Perhaps you recall: The transformation of the capering Prince Hal into the formidable King Henry V is the new “defining motif” of this humble weblog. (Scroll down if you click the link.)
This same tranformation, however, broke the spirit of Prince Hal’s fellow-caperer, Sir John Falstaff. After the King broke off their friendship, Fallstaff’s dissolute life finally caught up with him, and he died.
In Henry V, when Falstaff’s friend Bardolph hears that the jolly knight is dead, he declares:
Would I were with him, wheresome’er he is, either in
heaven or in hell! (Act II, Scene 3)
As the statement of a Christian, this sentence makes no sense. In hell, it is impossible to enjoy each other’s company. But as the lament of a friend, it is heartbreakingly beautiful.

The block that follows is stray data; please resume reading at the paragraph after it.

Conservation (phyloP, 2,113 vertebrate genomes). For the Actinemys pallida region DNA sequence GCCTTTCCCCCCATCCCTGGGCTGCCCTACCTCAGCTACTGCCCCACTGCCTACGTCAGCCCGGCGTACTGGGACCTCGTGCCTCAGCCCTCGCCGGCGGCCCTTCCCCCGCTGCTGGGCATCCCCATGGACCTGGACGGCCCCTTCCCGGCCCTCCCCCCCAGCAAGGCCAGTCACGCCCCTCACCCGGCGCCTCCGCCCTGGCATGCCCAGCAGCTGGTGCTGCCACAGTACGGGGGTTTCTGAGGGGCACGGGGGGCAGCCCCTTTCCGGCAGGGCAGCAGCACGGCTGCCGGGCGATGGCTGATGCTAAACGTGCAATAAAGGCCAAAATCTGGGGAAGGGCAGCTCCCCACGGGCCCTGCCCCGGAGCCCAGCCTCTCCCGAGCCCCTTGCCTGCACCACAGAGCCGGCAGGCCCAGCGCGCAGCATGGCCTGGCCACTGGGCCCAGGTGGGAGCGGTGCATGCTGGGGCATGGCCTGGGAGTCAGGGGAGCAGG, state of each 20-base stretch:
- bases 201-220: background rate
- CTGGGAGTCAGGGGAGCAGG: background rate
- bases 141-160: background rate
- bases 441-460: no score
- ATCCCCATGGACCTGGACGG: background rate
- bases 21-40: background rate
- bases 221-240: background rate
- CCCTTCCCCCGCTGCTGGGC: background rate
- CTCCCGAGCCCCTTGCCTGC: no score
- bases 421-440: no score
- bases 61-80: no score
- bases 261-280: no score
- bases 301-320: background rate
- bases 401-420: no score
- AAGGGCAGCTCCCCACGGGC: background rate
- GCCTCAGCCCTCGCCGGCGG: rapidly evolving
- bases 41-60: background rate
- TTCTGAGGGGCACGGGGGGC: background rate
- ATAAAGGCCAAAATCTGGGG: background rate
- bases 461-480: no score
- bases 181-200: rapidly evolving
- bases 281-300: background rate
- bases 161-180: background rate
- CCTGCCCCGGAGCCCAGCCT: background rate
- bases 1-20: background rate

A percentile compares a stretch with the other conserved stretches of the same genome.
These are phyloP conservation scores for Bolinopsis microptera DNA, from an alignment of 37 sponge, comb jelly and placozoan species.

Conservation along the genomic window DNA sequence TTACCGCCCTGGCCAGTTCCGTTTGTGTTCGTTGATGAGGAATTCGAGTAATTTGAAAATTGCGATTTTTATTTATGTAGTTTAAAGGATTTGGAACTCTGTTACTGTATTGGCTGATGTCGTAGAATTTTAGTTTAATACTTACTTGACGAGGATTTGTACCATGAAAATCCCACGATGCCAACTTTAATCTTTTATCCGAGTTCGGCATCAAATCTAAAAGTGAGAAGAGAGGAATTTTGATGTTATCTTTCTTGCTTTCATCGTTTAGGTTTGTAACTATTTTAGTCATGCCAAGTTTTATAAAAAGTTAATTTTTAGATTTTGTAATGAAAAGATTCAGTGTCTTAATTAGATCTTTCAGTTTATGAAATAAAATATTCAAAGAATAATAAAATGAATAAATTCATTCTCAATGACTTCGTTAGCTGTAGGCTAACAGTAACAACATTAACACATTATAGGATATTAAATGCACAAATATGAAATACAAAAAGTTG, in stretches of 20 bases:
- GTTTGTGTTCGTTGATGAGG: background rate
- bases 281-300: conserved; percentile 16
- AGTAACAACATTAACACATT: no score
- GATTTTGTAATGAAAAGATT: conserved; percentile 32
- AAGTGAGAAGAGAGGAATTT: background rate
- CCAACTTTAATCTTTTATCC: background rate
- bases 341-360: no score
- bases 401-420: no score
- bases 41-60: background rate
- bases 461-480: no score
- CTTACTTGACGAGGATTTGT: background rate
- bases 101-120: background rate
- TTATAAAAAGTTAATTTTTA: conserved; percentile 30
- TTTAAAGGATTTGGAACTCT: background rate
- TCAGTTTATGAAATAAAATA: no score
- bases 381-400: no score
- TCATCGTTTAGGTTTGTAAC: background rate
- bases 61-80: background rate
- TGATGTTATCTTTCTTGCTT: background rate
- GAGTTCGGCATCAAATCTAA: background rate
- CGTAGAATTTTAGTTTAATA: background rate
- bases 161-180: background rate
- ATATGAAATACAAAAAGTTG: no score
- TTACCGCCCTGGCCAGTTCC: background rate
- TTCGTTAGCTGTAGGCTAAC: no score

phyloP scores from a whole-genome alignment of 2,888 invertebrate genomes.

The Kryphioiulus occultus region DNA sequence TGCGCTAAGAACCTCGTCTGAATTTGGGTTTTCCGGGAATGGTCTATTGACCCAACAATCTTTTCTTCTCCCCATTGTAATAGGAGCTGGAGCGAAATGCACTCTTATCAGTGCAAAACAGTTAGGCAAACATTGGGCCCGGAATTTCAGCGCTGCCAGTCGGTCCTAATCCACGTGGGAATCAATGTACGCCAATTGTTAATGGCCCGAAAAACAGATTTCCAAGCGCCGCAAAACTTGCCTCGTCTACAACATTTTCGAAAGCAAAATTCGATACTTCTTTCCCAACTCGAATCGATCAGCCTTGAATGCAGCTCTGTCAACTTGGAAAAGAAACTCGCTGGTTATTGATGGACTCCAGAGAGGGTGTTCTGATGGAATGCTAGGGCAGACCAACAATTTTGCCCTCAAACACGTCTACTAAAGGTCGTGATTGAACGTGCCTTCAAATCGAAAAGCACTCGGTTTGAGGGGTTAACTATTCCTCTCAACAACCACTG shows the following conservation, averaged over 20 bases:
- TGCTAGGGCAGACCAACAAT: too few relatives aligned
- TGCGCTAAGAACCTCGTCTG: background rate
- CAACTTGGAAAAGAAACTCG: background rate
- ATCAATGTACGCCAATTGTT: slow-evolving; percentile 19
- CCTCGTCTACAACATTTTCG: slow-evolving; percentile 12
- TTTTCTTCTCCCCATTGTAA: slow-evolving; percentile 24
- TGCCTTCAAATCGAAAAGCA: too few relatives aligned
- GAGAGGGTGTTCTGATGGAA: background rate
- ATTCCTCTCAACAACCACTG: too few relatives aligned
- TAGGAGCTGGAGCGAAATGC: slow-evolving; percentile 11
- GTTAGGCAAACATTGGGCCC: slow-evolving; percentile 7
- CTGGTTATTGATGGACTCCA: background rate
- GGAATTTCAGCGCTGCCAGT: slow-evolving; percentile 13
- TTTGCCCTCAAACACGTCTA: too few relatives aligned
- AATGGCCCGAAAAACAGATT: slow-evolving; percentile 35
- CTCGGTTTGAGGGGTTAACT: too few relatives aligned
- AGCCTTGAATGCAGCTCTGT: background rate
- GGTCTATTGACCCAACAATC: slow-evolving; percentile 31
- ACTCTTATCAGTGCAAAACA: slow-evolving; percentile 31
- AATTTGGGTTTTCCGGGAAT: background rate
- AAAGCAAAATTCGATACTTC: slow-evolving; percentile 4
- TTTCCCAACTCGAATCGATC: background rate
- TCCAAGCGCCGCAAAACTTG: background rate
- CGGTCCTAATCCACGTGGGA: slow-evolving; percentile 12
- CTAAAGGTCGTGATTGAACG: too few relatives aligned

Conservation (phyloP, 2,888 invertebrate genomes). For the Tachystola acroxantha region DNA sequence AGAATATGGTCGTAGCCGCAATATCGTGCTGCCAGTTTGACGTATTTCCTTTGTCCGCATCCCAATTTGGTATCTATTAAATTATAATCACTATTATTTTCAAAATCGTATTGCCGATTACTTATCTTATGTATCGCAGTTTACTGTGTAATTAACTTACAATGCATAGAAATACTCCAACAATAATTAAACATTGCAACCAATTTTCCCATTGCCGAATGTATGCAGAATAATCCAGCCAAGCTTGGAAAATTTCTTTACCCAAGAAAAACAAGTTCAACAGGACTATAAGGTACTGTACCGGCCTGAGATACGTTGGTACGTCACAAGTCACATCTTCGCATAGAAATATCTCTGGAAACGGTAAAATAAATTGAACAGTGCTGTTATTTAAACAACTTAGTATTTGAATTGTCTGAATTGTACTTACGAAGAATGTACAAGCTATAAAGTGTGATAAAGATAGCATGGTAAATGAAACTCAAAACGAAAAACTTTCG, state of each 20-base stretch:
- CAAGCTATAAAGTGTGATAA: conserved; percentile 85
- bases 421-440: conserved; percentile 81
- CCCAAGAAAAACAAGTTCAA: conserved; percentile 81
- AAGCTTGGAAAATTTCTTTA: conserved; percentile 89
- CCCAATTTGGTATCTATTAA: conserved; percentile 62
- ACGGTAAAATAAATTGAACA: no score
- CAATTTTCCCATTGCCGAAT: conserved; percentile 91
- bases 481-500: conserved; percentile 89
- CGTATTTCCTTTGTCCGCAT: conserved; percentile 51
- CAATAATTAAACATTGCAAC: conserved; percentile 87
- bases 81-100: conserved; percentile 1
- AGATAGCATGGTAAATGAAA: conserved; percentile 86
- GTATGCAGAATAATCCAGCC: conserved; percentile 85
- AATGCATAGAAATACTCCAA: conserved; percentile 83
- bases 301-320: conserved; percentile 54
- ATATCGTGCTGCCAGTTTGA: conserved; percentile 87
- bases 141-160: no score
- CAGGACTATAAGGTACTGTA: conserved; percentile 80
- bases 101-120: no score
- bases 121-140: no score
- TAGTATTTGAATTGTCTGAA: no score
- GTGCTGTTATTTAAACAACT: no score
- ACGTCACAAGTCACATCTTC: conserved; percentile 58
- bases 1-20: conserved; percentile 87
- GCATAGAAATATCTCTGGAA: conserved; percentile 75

…John Wilson was a member of the D.C. City Council when I was in high-school. When I was in college, he became the chairman.
My father knew him. I admired him. He was intelligent, witty–did not suffer fools gladly. Back in those days, I dreamed of a career in local politics and someday being the mayor of Washington.
When John Wilson died suddenly in 1993, I was deeply grieved. It took me quite a while to shake the horror of his death from my mind.
…I also just happened to read a passage by Annie Dillard in which she rejects the idea that God is all-powerful. She rejects the true doctrine of God on the grounds that He lets too many bad things happen.
This ostensibly bold assertion is supposed to be some comfort for us poor, bedraggled mortals. But it is no comfort.
If God is not in charge—if He is not God–then who is? No one. Is that a comfort? No.
The answer to the problem of evil is not denying the omnipotence of God. The answer to the problem of evil is that the Omnipotent One hung on the cross to save us from evil.